Homebody/Kabul opens with one of the most amazing performances I have had the privilege of witnessing.
Not only do the words of playwright Tony Kushner (Angels in America) beguile the senses, the performance of Sue Ott Rowlands is mesmerizing. She starts out as a fluttery British housewife who seems somewhat absent-minded and not very bright. But through a good 30 minutes or more of monologue, her character, referred to only as "Homebody," reveals her passion for big words, her pain that her family is estranged, and her fascination with Afghanistan.
It is her self-confidence, we realize, that is lacking, not her intelligence, and when she makes the decision to travel to that far-off land, not a word about it crosses her lips. But the look on her face speaks volumes.
If Kushner's play had stopped right there, it would have been deeply satisfying. But there is much more, because the Afghanistan to which Homebody travels is not the exotic place of old guidebooks and histories, it is the country ruled by the Taliban in the months before the terrorist attacks on the United States.
What is shocking to realize is that Kushner wrote his play before those attacks, for it is incredibly prescient.
When Homebody's daughter, Priscilla, searches for her mother in Kabul, she meets Mahala, an educated Afghan woman who is confined to her home by Taliban edict. Mahala is furious about her inability to work, by the Taliban's treatment of women, by the CIA support of the Taliban during the Russian occupation of Afghanistan.
Ignoring the fact that Priscilla is British, Mahala rages:
"Afghanistan kill the Soviet Union for you, we win the 'Cold War' for you, for us is not so cold, huh? You love the Taliban so much, bring them to New York! Well, don't worry, they're coming to New York!"
The moment is electric.
Homebody/Kabul is as much about the relationship among family members as it is about the relationship between Afghanistan and the West. The production presented by the University of Toledo's Department of Theatre and Film is touching, especially as Priscilla begins to see the Kabul residents as individuals, not a faceless mass of oppressors, and the audience comes to realize how much history and culture is forever lost.
Some of the play, however, is frustrating.
The big problem is that the play is simply too long. Yes, the material is fascinating, even important. But at three hours, plus intermission, even the most ardent theatergoer is likely to begin to lose interest.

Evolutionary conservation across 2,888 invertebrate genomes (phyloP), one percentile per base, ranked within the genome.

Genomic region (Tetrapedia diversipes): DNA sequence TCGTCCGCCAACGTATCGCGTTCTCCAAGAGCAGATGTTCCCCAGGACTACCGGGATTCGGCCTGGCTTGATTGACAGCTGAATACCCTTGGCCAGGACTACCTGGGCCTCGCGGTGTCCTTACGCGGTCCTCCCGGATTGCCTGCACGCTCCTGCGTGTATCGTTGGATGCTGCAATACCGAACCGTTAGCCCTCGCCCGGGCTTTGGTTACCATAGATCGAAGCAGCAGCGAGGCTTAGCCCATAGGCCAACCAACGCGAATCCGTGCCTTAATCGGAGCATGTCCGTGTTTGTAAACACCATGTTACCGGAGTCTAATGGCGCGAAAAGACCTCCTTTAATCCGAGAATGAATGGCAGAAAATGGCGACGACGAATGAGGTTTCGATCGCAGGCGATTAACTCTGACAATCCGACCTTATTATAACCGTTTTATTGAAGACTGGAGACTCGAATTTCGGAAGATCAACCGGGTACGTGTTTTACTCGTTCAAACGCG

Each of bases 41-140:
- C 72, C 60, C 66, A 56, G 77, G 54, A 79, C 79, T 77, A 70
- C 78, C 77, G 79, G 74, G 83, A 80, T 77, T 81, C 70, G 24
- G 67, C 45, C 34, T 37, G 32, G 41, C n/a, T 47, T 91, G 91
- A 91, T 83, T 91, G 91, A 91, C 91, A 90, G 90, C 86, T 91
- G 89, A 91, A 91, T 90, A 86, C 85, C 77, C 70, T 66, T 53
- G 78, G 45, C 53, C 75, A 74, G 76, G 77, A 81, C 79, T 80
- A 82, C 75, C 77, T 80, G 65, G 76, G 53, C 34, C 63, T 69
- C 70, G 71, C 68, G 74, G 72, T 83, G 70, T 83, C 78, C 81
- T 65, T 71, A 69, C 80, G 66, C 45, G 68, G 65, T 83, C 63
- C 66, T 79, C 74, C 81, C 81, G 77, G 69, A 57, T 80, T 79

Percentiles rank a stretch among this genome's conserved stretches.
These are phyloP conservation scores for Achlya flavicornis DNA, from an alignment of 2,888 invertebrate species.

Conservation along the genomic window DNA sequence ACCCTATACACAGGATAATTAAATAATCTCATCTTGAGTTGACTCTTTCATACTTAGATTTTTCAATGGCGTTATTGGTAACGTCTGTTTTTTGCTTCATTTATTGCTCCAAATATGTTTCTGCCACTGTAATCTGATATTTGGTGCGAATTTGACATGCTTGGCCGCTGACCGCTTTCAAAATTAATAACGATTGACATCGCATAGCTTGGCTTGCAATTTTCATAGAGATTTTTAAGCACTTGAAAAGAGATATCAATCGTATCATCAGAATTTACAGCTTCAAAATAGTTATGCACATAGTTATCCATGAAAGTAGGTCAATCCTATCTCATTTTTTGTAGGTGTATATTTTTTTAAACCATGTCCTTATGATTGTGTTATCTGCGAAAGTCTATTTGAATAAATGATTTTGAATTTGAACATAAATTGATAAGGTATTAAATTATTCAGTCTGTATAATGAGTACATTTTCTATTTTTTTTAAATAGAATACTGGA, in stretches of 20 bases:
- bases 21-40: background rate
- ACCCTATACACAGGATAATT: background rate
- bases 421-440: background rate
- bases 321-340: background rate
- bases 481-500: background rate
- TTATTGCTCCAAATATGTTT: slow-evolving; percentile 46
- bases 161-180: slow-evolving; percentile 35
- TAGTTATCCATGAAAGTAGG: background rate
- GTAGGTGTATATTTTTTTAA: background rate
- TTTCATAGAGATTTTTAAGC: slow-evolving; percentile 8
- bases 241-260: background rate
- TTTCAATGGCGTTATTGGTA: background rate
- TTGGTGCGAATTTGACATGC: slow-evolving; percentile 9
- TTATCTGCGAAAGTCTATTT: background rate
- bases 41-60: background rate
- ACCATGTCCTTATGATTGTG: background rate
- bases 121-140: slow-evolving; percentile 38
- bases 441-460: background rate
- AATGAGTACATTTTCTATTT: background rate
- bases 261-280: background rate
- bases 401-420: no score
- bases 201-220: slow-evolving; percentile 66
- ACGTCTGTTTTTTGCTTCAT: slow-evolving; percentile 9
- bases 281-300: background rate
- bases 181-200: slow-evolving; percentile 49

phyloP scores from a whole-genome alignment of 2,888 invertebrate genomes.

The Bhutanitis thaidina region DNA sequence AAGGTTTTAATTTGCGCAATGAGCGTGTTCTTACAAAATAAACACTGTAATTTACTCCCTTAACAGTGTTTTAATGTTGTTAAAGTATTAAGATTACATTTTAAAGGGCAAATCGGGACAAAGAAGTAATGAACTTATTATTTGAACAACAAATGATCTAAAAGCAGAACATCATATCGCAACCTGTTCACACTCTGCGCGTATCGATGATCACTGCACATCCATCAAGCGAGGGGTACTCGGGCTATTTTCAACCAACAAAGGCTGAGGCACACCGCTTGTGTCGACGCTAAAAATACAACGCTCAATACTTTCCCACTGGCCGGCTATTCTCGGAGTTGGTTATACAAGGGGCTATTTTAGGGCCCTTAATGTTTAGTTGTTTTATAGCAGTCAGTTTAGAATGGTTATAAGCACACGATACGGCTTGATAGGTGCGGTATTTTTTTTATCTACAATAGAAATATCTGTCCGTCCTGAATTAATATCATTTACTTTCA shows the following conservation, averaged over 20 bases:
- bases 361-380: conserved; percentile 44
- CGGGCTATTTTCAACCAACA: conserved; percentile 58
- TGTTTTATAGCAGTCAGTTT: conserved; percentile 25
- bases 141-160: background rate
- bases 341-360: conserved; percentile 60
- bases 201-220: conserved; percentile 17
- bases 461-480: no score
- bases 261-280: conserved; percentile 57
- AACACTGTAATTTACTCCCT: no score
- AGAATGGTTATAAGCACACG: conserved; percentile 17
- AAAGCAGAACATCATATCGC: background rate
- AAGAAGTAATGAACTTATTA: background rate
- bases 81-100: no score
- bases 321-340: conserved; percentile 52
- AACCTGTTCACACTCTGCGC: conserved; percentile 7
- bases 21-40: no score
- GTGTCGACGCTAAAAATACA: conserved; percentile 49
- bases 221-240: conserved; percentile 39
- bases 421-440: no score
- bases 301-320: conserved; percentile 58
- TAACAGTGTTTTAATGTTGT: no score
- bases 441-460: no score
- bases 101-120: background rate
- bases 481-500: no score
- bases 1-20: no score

Another problem is caused by the British accent. Ott Rowlands has hers down perfectly, but Benjamin Pryor, director of UT's Law & Social Thought program, who plays the Homebody's husband, and UT student Elif Erturk, who plays her daughter, are less assured, and some of their dialogue, usually when they were arguing or whispering, is incomprehensible.
For the most part, the rest of the cast borders on astounding, especially Katie Rediger of Toledo as Mahala, whose fury is used to help explain Afghanistan's quarrel with the West. Director Elysa Marden brought in coaches to help the cast with the various languages used in the play, and the Dari and Pashtun, French and Esperanto that roll off their tongues certainly sounded authentic.
Only Marty Coleman as a British attache fails to impress. His speech is stilted and his manner uncomfortable and stiff.
Despite its importance, Homebody/Kabul is not for everyone. There is a lot of profanity in it, as well as some graphic depictions of illegal drug use.
The University of Toledo Department of Theatre and Film presents Tony Kushner's "Home- body/Kabul" through Nov. 20 in the Center for Performing Arts. Performances are 7:30 p.m. Wednesdays-Saturdays and 2 p.m. Sundays. Tickets are $13 for the general public, $11 for seniors, UT employees and alumni, and $9 for students. Information: 419-530-2375.
Contact Nanciann Cherry at: firstname.lastname@example.org
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